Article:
We are so fortunate to live in this community and in the state of Colorado: its natural beauty, the values and attitude of the people here, the opportunities to grow families in a place that brings those things together.
But we can’t do that if we can’t afford to feed our families and if the work doesn’t pay enough to make ends meet.
The minimum wage was established to help keep working families out of poverty, but full-time minimum wage earners take home less than $300 a week after taxes – not enough to pay for rent and put food on the table.
These workers have no choice but to rely on public assistance to survive, forcing taxpayers to subsidize irresponsible low-wage business models.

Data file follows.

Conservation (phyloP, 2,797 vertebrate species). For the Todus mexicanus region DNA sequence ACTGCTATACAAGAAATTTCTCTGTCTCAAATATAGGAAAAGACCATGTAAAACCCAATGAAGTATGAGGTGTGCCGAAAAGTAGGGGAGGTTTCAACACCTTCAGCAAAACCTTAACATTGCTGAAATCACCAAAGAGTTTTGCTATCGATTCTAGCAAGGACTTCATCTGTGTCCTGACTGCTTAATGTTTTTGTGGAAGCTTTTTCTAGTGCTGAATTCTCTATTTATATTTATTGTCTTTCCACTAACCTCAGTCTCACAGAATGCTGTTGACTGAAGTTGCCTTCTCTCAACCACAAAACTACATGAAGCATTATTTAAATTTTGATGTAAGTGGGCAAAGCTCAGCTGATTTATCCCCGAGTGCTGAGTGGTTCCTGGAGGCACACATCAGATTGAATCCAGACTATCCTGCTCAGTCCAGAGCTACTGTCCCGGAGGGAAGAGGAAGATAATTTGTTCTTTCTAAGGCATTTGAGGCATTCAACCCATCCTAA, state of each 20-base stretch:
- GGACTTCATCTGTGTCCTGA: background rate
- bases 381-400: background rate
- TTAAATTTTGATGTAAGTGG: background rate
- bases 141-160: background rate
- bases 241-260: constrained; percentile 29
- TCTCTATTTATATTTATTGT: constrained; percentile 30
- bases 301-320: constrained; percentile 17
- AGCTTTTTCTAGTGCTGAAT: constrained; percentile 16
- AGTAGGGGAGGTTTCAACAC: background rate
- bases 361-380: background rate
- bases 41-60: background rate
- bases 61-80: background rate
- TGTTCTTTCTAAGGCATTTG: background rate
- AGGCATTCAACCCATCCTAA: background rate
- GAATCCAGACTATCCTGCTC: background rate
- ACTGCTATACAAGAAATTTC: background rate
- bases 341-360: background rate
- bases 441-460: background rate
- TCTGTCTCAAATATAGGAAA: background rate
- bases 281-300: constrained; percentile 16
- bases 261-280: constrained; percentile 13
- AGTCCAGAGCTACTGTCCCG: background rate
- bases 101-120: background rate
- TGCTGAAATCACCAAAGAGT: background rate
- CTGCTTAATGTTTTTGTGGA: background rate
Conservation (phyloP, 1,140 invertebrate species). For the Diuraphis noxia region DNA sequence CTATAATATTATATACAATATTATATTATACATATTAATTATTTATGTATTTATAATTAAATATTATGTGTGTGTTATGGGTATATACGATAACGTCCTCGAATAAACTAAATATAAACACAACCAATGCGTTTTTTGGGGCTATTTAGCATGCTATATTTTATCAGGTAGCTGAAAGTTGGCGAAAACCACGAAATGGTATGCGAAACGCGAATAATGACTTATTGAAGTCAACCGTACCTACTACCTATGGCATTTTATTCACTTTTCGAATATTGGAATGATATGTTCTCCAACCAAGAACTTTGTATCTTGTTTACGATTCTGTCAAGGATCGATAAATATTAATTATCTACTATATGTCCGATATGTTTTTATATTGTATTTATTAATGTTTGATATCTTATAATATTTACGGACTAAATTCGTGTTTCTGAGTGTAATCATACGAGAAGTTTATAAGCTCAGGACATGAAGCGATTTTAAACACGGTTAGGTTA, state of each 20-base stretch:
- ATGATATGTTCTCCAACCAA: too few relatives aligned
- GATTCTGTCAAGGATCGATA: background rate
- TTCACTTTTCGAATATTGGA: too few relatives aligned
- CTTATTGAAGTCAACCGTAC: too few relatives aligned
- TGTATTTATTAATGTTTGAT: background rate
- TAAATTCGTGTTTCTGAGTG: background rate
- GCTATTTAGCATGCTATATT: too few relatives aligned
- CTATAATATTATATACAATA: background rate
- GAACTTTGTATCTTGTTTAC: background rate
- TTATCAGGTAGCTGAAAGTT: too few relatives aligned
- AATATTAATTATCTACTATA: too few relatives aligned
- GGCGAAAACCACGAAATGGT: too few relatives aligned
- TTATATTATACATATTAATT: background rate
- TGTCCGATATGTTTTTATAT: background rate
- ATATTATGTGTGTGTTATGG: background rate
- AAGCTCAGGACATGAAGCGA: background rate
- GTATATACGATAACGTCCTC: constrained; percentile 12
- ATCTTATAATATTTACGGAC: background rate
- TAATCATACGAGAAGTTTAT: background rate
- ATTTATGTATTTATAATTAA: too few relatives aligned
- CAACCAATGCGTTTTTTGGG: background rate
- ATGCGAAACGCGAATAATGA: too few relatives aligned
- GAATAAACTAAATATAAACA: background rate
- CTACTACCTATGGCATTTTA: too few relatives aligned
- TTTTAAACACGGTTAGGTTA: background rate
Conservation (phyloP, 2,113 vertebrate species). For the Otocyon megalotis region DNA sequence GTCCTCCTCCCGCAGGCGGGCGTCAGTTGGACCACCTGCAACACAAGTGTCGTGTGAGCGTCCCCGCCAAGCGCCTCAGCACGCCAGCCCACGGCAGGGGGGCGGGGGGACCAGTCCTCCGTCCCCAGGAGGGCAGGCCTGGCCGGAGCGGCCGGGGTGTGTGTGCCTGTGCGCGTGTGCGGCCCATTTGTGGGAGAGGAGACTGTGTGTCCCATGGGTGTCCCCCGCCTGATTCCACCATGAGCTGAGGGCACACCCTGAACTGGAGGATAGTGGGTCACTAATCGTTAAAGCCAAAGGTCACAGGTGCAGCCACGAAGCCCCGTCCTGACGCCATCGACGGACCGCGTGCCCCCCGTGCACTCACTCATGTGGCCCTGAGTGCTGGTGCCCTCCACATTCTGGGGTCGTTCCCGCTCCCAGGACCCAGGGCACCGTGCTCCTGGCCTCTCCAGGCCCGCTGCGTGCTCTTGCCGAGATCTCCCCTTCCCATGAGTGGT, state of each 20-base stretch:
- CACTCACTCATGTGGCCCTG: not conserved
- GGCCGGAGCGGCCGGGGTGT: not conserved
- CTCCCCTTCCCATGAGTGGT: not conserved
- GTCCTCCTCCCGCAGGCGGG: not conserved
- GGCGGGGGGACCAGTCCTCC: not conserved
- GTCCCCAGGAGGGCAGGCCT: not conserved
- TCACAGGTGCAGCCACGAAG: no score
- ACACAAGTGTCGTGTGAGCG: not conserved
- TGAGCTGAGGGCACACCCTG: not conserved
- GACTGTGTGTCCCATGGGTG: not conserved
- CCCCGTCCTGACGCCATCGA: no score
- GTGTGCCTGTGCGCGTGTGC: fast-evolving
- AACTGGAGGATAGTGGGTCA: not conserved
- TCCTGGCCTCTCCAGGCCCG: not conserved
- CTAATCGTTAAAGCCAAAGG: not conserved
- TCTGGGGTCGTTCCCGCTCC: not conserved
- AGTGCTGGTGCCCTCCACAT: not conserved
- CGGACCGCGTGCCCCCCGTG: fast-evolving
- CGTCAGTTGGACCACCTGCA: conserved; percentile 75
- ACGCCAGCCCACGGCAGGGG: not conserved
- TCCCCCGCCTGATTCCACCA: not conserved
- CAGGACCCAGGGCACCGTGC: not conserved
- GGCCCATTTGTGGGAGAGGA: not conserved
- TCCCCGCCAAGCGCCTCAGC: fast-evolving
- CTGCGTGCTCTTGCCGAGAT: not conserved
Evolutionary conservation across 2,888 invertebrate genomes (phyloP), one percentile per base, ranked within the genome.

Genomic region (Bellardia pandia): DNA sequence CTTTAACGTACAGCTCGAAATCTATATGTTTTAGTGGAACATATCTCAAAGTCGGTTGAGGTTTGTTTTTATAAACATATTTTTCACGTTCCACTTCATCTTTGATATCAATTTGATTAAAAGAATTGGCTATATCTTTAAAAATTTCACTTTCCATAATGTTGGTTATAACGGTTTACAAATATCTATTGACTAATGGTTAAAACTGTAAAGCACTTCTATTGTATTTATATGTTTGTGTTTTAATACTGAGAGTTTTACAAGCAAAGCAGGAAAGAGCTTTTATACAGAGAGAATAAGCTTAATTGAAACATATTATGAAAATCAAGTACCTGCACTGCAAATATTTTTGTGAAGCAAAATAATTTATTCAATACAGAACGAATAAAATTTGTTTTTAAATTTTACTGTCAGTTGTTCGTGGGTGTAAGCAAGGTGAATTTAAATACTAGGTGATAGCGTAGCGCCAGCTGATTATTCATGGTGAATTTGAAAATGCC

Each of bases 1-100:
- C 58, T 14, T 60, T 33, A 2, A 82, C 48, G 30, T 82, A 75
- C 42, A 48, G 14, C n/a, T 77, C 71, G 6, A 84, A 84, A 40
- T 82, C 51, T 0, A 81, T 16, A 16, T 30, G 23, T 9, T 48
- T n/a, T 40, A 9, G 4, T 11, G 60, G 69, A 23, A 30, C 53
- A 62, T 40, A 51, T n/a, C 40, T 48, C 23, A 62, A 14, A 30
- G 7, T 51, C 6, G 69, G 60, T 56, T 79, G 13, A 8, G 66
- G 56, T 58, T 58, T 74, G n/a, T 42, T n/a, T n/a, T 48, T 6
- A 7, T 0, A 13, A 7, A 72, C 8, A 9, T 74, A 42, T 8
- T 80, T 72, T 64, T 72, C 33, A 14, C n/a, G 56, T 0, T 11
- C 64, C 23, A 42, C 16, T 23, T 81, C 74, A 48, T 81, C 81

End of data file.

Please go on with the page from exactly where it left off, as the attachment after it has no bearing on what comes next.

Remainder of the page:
Our economy has changed – the average age of workers earning less than $12 per hour is 35 – nine out of 10 are over the age of 20. When these adults have more money, they spend it at local businesses, growing the local economy rather than harming it.
Places that have passed minimum wage increases have not seen the job losses critics warned against. I hope Colorado voters support the ballot measure to raise the minimum wage to $12 per hour by 2020 – it’s modest increase, phased in over time so hardworking families and small businesses alike can survive and thrive.
It’s a moral imperative that makes ours a more just state, a place not only more livable, but more in keeping with our values.
Editor’s note: Rev. Katie Kandarian-Morris is minister of the Unitarian Universalist Fellowship of Durango.